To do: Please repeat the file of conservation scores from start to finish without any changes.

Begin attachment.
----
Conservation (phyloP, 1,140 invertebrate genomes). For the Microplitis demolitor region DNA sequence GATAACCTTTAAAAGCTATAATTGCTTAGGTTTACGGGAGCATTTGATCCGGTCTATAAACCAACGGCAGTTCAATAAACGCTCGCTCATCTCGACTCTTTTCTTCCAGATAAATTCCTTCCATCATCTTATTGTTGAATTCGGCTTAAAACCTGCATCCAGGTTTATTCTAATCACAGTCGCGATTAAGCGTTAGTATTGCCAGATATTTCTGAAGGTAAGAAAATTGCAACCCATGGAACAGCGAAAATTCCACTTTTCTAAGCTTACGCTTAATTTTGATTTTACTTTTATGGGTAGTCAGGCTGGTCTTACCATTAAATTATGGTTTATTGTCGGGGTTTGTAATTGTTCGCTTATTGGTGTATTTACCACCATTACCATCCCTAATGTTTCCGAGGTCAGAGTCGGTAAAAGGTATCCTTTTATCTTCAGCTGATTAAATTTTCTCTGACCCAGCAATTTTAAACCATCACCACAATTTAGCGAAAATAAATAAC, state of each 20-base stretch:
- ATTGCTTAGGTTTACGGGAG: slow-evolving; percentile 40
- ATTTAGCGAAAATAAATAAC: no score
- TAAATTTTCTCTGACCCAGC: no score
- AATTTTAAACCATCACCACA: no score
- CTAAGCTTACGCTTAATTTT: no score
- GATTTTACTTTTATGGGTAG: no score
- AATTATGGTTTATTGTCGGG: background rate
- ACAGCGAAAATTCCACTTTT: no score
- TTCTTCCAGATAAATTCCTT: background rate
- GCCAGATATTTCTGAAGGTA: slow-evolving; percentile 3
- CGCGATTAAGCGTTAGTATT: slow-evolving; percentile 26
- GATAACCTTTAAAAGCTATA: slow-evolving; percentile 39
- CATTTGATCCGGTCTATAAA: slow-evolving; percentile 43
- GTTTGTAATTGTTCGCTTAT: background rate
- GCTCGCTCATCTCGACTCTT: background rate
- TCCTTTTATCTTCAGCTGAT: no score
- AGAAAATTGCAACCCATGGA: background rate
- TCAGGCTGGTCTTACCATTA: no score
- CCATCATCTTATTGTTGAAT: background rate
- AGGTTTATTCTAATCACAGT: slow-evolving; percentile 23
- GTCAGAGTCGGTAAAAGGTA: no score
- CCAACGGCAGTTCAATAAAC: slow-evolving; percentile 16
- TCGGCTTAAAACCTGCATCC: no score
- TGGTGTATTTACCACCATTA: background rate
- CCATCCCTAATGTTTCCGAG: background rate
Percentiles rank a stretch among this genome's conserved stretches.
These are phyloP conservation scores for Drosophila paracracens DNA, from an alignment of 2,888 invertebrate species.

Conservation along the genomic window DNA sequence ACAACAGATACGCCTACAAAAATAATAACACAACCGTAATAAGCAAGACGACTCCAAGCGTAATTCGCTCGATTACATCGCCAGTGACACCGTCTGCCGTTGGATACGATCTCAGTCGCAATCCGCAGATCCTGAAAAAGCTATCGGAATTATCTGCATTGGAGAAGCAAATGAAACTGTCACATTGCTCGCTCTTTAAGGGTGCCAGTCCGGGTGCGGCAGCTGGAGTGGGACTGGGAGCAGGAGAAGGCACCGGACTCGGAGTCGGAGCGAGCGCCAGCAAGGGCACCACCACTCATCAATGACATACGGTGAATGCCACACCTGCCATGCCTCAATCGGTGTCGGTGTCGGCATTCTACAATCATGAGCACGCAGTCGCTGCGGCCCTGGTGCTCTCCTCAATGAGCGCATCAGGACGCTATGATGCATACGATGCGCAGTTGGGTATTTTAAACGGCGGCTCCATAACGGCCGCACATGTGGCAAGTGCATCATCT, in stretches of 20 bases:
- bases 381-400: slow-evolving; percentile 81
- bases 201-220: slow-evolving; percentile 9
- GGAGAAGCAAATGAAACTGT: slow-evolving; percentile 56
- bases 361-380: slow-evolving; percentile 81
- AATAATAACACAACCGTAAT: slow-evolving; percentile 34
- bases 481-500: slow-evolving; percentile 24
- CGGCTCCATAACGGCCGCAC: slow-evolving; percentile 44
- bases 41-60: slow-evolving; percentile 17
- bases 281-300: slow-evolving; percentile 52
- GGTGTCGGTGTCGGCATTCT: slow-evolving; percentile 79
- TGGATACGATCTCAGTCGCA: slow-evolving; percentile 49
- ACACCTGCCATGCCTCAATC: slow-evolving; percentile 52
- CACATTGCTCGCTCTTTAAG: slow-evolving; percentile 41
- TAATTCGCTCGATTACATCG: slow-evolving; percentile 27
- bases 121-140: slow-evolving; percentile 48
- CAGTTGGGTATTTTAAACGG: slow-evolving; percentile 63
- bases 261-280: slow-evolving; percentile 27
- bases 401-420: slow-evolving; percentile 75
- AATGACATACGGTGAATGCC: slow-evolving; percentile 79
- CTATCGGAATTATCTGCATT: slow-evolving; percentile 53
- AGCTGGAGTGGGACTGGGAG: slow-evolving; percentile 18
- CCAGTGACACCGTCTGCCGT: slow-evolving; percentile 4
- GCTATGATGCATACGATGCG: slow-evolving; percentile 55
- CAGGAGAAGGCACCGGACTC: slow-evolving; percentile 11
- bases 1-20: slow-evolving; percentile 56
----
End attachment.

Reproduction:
Conservation (phyloP, 1,140 invertebrate genomes). For the Microplitis demolitor region DNA sequence GATAACCTTTAAAAGCTATAATTGCTTAGGTTTACGGGAGCATTTGATCCGGTCTATAAACCAACGGCAGTTCAATAAACGCTCGCTCATCTCGACTCTTTTCTTCCAGATAAATTCCTTCCATCATCTTATTGTTGAATTCGGCTTAAAACCTGCATCCAGGTTTATTCTAATCACAGTCGCGATTAAGCGTTAGTATTGCCAGATATTTCTGAAGGTAAGAAAATTGCAACCCATGGAACAGCGAAAATTCCACTTTTCTAAGCTTACGCTTAATTTTGATTTTACTTTTATGGGTAGTCAGGCTGGTCTTACCATTAAATTATGGTTTATTGTCGGGGTTTGTAATTGTTCGCTTATTGGTGTATTTACCACCATTACCATCCCTAATGTTTCCGAGGTCAGAGTCGGTAAAAGGTATCCTTTTATCTTCAGCTGATTAAATTTTCTCTGACCCAGCAATTTTAAACCATCACCACAATTTAGCGAAAATAAATAAC, state of each 20-base stretch:
- ATTGCTTAGGTTTACGGGAG: slow-evolving; percentile 40
- ATTTAGCGAAAATAAATAAC: no score
- TAAATTTTCTCTGACCCAGC: no score
- AATTTTAAACCATCACCACA: no score
- CTAAGCTTACGCTTAATTTT: no score
- GATTTTACTTTTATGGGTAG: no score
- AATTATGGTTTATTGTCGGG: background rate
- ACAGCGAAAATTCCACTTTT: no score
- TTCTTCCAGATAAATTCCTT: background rate
- GCCAGATATTTCTGAAGGTA: slow-evolving; percentile 3
- CGCGATTAAGCGTTAGTATT: slow-evolving; percentile 26
- GATAACCTTTAAAAGCTATA: slow-evolving; percentile 39
- CATTTGATCCGGTCTATAAA: slow-evolving; percentile 43
- GTTTGTAATTGTTCGCTTAT: background rate
- GCTCGCTCATCTCGACTCTT: background rate
- TCCTTTTATCTTCAGCTGAT: no score
- AGAAAATTGCAACCCATGGA: background rate
- TCAGGCTGGTCTTACCATTA: no score
- CCATCATCTTATTGTTGAAT: background rate
- AGGTTTATTCTAATCACAGT: slow-evolving; percentile 23
- GTCAGAGTCGGTAAAAGGTA: no score
- CCAACGGCAGTTCAATAAAC: slow-evolving; percentile 16
- TCGGCTTAAAACCTGCATCC: no score
- TGGTGTATTTACCACCATTA: background rate
- CCATCCCTAATGTTTCCGAG: background rate
Percentiles rank a stretch among this genome's conserved stretches.
These are phyloP conservation scores for Drosophila paracracens DNA, from an alignment of 2,888 invertebrate species.

Conservation along the genomic window DNA sequence ACAACAGATACGCCTACAAAAATAATAACACAACCGTAATAAGCAAGACGACTCCAAGCGTAATTCGCTCGATTACATCGCCAGTGACACCGTCTGCCGTTGGATACGATCTCAGTCGCAATCCGCAGATCCTGAAAAAGCTATCGGAATTATCTGCATTGGAGAAGCAAATGAAACTGTCACATTGCTCGCTCTTTAAGGGTGCCAGTCCGGGTGCGGCAGCTGGAGTGGGACTGGGAGCAGGAGAAGGCACCGGACTCGGAGTCGGAGCGAGCGCCAGCAAGGGCACCACCACTCATCAATGACATACGGTGAATGCCACACCTGCCATGCCTCAATCGGTGTCGGTGTCGGCATTCTACAATCATGAGCACGCAGTCGCTGCGGCCCTGGTGCTCTCCTCAATGAGCGCATCAGGACGCTATGATGCATACGATGCGCAGTTGGGTATTTTAAACGGCGGCTCCATAACGGCCGCACATGTGGCAAGTGCATCATCT, in stretches of 20 bases:
- bases 381-400: slow-evolving; percentile 81
- bases 201-220: slow-evolving; percentile 9
- GGAGAAGCAAATGAAACTGT: slow-evolving; percentile 56
- bases 361-380: slow-evolving; percentile 81
- AATAATAACACAACCGTAAT: slow-evolving; percentile 34
- bases 481-500: slow-evolving; percentile 24
- CGGCTCCATAACGGCCGCAC: slow-evolving; percentile 44
- bases 41-60: slow-evolving; percentile 17
- bases 281-300: slow-evolving; percentile 52
- GGTGTCGGTGTCGGCATTCT: slow-evolving; percentile 79
- TGGATACGATCTCAGTCGCA: slow-evolving; percentile 49
- ACACCTGCCATGCCTCAATC: slow-evolving; percentile 52
- CACATTGCTCGCTCTTTAAG: slow-evolving; percentile 41
- TAATTCGCTCGATTACATCG: slow-evolving; percentile 27
- bases 121-140: slow-evolving; percentile 48
- CAGTTGGGTATTTTAAACGG: slow-evolving; percentile 63
- bases 261-280: slow-evolving; percentile 27
- bases 401-420: slow-evolving; percentile 75
- AATGACATACGGTGAATGCC: slow-evolving; percentile 79
- CTATCGGAATTATCTGCATT: slow-evolving; percentile 53
- AGCTGGAGTGGGACTGGGAG: slow-evolving; percentile 18
- CCAGTGACACCGTCTGCCGT: slow-evolving; percentile 4
- GCTATGATGCATACGATGCG: slow-evolving; percentile 55
- CAGGAGAAGGCACCGGACTC: slow-evolving; percentile 11
- bases 1-20: slow-evolving; percentile 56